Juvenile Obesity

Boxer jumping rope in the ring.

Obesity is generally defined as a physical condition in which the person possesses a harmful amount of excess body fat. Unlike the term "overweight," which is often misused as a synonym for obesity, a person who is a few pounds over ideal weight will not be considered as obese; a harmful or a dangerous amount of excess body fat is of the quantity that impairs either normal physical movement, limits the ability of the person to partake in normal aspects of an active lifestyle, such as exercise, or otherwise presents a significant risk to bodily systems such as the cardiovascular, renal, or other systems.

Juveniles are those persons under the age of 18 years; in assessments that take into account physical maturation, females are often considered adults physiologically at age 16. A juvenile is one whose physical maturation is not yet complete. A juvenile is distinct from a child, whose sports science definition is a person under the age of 12 years. Teenagers is a familiar expression used to describe juvenile persons.

There are a number of objective measures used to determine whether a particular person is obese. The first is the determination of the precise amount of fat carried on the body, referred to as the percentage body fat. Measuring the skin that can be pinched or folded at the abdomen and triceps will provide a reasonable estimate of body fat, because most body fat is stored in the adipose tissues located directly beneath the skin. Displacement tanks are also used to calculate how much mass is required to displace known amounts of water. It is generally held in the scientific community that 30% body fat is a hallmark

Throughout North America and most of the Western and developed world, juvenile obesity rates have increased by as much as 300% since 1980.
of obesity; a person may be unhealthy due to excess weight at lower body fat levels. One common measuring tool for obesity, the body mass index (BMI) is a calculation that correlates height and weight. The BMI is an unreliable obesity measure for juveniles who have not completed their musculoskeletal growth. The BMI does not distinguish between healthy large body mass, such as muscle, or body fat. Conversely, those juveniles, particularly females, who suffer from bulimia, the eating and purging disorder, may be very thin and yet possess a body fat percentage in excess of the 30% mark.

The eating and exercise habits established when a person is young are most often the patterns carried through to adulthood, as are the significant health problems that are either caused or contributed to by juvenile obesity. Through North America and most areas of the Western and developed world, juvenile obesity rates have increased by as much as 300% since 1980. Genetics are a contributing, although secondary factor; research has determined that if young person has an obese parent, there exists an increased risk that the child will also become obese. The two greater contributing factors to the rise of juvenile obesity are increased food consumption, particularly carbohydrates and fats, coupled with significantly reduced levels of physical activity.

The modern lifestyle of the teenager is significantly influenced by technology. Television, computers, and various hand-held devices form a significant portion of leisure activities. This cultural shift emphasizes the television screen, instant messaging, and the video game console as central to the life of many young people. While these pursuits do not exclude other, more physically active and energy-consuming activities, the rise in juvenile obesity has occurred in the context of a technologically focused youth culture.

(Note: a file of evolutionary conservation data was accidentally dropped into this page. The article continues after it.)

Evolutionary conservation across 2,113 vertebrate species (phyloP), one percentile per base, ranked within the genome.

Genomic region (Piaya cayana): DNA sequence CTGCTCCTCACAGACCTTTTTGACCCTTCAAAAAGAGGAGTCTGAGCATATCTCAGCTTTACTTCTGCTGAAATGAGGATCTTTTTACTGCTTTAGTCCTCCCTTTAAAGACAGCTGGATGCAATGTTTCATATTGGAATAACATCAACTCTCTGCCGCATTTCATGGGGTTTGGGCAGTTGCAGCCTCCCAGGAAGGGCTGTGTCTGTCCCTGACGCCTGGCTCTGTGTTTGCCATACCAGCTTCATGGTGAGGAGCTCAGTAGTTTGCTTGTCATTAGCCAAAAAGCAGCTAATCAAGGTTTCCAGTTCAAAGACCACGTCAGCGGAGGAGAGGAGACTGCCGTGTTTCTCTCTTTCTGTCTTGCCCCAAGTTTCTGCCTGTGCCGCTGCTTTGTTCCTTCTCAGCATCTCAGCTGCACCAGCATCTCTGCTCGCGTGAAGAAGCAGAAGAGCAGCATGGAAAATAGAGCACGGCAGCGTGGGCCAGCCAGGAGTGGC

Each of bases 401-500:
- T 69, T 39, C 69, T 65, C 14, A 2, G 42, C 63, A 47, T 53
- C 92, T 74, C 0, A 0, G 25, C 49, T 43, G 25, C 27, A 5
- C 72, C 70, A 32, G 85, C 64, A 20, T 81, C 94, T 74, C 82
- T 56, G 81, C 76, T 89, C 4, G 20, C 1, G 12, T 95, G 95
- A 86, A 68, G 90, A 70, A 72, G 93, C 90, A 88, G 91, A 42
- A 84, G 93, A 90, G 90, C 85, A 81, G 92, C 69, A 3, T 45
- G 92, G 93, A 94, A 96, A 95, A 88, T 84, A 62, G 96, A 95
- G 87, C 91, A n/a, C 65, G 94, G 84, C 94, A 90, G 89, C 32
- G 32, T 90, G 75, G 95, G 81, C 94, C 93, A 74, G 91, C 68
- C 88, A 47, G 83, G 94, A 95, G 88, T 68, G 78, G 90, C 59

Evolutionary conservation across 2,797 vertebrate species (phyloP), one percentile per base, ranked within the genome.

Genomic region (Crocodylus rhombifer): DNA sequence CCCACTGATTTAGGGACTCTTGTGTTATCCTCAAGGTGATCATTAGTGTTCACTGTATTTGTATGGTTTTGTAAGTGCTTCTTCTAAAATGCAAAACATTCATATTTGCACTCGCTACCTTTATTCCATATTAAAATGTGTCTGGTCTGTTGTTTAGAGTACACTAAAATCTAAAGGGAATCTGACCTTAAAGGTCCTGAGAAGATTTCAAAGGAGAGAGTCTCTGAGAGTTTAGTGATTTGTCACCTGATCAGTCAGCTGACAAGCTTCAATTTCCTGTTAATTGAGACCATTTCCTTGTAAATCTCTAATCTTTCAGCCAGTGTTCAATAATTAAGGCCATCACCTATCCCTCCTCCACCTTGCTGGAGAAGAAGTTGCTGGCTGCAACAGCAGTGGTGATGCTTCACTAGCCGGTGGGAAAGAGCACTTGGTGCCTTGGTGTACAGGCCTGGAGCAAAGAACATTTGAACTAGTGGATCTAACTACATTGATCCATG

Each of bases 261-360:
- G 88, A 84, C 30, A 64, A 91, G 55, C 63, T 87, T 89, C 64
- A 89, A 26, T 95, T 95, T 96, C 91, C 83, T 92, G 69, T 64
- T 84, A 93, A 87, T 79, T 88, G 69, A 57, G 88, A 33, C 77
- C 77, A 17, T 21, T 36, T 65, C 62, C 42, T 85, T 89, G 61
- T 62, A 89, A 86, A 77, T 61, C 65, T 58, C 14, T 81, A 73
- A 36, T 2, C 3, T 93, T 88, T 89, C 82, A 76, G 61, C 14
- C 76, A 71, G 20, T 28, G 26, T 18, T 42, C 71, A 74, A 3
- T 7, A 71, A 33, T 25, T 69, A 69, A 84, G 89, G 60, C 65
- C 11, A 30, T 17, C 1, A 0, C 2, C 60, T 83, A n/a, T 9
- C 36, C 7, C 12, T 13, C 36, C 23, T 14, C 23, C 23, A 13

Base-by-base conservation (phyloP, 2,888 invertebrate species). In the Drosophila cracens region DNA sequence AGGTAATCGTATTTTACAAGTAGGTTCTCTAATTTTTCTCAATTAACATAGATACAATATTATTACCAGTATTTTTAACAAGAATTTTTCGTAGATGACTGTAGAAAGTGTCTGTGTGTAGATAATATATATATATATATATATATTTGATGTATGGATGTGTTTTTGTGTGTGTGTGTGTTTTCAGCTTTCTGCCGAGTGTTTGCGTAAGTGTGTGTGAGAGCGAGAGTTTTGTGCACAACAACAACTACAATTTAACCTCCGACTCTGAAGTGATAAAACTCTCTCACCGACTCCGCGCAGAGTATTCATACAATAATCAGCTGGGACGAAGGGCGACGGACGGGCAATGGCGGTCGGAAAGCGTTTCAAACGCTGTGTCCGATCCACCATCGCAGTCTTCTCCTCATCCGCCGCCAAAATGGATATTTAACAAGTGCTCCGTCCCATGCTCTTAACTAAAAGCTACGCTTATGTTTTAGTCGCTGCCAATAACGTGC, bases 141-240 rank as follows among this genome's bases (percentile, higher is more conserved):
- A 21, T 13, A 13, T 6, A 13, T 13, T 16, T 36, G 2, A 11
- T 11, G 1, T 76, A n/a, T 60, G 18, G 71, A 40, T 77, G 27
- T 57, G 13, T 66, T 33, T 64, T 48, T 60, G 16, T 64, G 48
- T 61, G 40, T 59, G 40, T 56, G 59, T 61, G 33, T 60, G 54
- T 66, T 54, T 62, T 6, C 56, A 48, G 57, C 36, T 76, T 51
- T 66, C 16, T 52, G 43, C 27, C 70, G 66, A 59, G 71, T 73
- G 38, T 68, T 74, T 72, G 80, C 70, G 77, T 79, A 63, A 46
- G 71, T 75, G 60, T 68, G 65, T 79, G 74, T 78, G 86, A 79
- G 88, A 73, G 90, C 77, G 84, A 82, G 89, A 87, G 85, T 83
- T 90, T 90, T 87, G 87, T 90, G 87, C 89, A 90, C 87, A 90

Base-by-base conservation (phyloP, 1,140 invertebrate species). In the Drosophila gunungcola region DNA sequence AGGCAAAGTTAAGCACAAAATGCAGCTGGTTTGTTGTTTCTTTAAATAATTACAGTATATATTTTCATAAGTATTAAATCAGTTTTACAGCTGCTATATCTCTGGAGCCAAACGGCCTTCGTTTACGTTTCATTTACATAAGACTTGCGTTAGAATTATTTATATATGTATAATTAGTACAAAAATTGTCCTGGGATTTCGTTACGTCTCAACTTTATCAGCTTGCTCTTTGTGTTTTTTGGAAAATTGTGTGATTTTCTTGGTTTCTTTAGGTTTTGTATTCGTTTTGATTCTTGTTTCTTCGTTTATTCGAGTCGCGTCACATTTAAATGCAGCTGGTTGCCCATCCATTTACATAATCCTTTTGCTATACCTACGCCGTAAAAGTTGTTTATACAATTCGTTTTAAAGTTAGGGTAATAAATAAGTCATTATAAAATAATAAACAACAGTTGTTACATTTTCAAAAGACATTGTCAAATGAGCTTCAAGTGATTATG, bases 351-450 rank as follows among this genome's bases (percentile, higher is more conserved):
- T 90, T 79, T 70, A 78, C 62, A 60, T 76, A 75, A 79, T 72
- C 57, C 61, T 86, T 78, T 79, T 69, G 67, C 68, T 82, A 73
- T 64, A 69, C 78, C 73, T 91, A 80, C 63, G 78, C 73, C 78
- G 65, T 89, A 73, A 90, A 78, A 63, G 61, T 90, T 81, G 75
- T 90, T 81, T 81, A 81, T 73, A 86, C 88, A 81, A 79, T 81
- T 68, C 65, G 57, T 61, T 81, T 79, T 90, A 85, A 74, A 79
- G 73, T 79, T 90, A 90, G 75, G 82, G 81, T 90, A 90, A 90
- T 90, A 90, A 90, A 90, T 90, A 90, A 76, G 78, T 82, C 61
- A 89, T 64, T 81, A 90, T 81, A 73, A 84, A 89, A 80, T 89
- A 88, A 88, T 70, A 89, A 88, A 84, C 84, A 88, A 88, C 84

Juvenile obesity has four major health impacts, all of which tend to worsen in their effect into adulthood unless remedial measures are taken by way of diet and increased physical exercise. These major health impacts include type 2 diabetes, hypertension, osteoporosis, and depression.

Type 2 diabetes is the non-insulin dependent form of diabetes, It is a serious illness with potentially devastating impacts on the cardiovascular system, kidney function, vision, and the body's ability to combat infection. Hypertension (high blood pressure) represents an inability of the arteries in the cardiovascular system to bear the normal pressures generated by heart action. In addition, skeletal bone formation occurs almost entirely within the first 20 years of life. Poor nutrition may hinder bone development if essential minerals are not sufficiently consumed in the juvenile years; physical inactivity in youth deprives the bones of healthy resistance forces that aid bone density. Osteoporosis will often manifest itself in the later adult years. In addition to all of these, these, the vicious circle of juvenile obesity creates a negative body image in the mind of the young person, which often leads to a depressive condition.

The strategies to combat juvenile obesity are straightforward. The promotion of a diet that is more directed to whole foods, whole grains, fruits, and vegetables, with less emphasis on or availability of processed, high fat, and calorie-rich content is the first component. Diet modification must be coupled with regular and increased physical activity. American culture is a particular example of the notion that sport must be organized for young persons to participate; all forms of energy-producing exercise are useful counters to juvenile obesity. Whole lifestyle, not simply caloric intake or energy output, is the most effective measure.

SEE ALSO Diet; Fitness; Nutrition; Youth sports performance.